Doing it the old fashioned way. Another functional aspect of cobblestone streets is the ease of repair. All one needs are a few rounded stones from a local arroyo (creek bottom), and a wheelbarrow full of sand which can be created by sifting dirt through an old window screen. A couple of men with shovels and a pick can fill a pot hole in a very short time. No hot asphalt, and no expensive (and air polluting) machines are needed. Nor do you need a big crew of trained men to operate them. Granted, cobblestone streets probably need repairs more often than asphalt, but labor is cheap in Mexico, and the constant repairs provide steady, if low-paying, employment.

And speaking of parking. In spite of the increasing number of expensive SUVs that crowd the streets, particularly when the "snowbirds" are down fleeing the northern winters, Ajijic is still a Mexican village at heart. Local cowboys trot into town to shop or visit a friend and end up parking their horses the same as if they had arrived in a pickup truck. When walking the cobblestone streets, one has be keep a wary eye for the byproducts of their equine transport. Still, it all just lends to the charm of the place.

Doorways and gates are seen as media for self-expression. This detail of a large wood and wrought-iron gate set in a high stone wall is typical of the beautiful work done by local craftspeople. All around town one can find blacksmiths who are able to create lovely doors, windows, and gates. All you need to do is bring in a picture of what you want, or even just a rough drawing with measurements, and they will create it, sometimes with their own unusual flourishes. This is another trade in which little has changed over the centuries.

Another dramatic entranceway. I was attracted to the distinctly Moorish feel of the door and gate to this home. I particularly liked the warm, rust-orange metal work with the large rings set in the gate.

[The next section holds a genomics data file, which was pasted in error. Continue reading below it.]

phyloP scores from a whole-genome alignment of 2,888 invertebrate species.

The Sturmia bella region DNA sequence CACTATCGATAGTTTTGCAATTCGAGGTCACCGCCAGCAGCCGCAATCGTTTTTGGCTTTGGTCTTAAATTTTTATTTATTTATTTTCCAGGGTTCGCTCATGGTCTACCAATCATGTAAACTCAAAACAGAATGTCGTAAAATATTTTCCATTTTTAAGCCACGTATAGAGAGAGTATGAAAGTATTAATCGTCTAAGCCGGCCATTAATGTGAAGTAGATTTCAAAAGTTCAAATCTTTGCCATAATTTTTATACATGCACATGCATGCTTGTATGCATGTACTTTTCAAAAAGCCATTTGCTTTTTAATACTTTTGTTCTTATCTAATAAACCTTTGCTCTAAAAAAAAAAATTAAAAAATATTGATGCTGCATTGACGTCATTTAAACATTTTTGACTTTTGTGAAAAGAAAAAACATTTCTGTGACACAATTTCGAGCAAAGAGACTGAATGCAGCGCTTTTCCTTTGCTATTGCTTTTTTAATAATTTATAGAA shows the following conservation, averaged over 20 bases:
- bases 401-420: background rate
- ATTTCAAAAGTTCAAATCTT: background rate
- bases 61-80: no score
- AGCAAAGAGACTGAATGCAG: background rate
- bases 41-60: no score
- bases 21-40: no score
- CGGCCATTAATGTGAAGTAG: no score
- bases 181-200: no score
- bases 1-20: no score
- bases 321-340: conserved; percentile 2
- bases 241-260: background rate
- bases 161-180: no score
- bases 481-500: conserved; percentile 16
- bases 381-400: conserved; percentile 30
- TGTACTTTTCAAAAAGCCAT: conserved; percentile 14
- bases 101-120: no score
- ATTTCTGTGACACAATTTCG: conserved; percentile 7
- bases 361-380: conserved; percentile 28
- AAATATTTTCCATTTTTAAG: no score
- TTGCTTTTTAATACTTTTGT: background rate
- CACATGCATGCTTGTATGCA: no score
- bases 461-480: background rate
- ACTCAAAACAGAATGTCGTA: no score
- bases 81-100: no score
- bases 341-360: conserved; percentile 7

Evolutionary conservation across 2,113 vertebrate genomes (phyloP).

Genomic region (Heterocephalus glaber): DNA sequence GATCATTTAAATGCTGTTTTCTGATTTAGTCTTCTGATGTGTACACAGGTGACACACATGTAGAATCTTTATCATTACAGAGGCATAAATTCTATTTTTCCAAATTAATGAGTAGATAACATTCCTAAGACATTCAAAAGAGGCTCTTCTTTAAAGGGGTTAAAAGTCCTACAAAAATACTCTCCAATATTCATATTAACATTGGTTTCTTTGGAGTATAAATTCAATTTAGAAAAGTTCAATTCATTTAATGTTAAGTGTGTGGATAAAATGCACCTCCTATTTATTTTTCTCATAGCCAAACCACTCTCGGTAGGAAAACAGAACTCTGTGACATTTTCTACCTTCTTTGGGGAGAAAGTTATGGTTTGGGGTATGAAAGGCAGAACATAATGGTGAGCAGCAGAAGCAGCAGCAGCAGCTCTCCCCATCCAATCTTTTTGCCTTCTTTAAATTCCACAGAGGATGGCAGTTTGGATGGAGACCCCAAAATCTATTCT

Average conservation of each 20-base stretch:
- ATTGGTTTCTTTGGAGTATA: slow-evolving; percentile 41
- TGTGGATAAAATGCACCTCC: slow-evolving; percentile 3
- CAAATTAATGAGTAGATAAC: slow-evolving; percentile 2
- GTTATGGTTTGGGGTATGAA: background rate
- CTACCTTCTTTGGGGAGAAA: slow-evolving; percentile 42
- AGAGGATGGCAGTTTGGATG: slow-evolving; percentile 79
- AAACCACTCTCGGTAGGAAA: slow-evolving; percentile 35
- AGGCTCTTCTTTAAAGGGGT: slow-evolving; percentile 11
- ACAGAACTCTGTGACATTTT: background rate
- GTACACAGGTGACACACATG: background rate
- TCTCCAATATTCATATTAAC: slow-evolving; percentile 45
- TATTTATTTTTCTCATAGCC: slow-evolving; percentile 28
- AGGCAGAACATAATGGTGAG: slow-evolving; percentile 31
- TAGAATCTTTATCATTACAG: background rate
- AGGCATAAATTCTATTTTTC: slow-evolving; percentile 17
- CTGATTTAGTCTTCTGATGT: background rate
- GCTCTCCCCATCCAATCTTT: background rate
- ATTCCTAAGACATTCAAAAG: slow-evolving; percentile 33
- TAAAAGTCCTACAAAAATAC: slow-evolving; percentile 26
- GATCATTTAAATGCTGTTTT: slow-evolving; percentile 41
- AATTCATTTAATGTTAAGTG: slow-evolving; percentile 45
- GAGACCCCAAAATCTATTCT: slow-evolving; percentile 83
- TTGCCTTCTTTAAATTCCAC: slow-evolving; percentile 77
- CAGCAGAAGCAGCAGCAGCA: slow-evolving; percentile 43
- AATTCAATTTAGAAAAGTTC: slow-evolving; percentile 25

Mexican cowboy culture is very strong here. This father and his son are out for a ride, accompanied by the very young colt trotting anxiously beside its mother. Kids are brought up in the saddle, almost literally. I have seen children of toddler age, with legs far too short to reach the stirrups, deftly steering animals 20 times their size and weight.

Mexican barbed wire. While there is very little person-on-person crime in the area, minor break-ins and burglaries are all too common. I suppose it is to be expected when so many have so little, and a few have a great deal. A common strategy to thwart those with an inclination toward wall-climbing is to set broken bottles in the concrete along the top of the walls. It appears to be fairly effective, however some of the wealthier expats have taken to installing electrified wire. At first I was put off by all these security measures and thought perhaps expats were presenting a paranoid face to the local community. Then I noticed that most of the poorest Mexican homes also have steel doors and bars on the windows. I should add that in two years living here, I have never had a break-in or anything stolen from my home or car. When I lived in a "safe" condominium community in Salem, Oregon, I had my car stolen right out of my driveway.

"Laid-back" is a way of life in Mexico. While strolling a backstreet, I encountered these friendly cowboys. When I asked if I could photograph them, they immediately agreed and offered me a cold beer from their supply. Given that it was barely 10 AM (and the fact that I don't drink alcohol) I politely declined. Their easy-going response to me is typical of most of my interactions with local Mexicans. Most Mexicans who own horses seem to take great pride in the condition of their animals, saddles, and riding gear. These horses seem very well kept.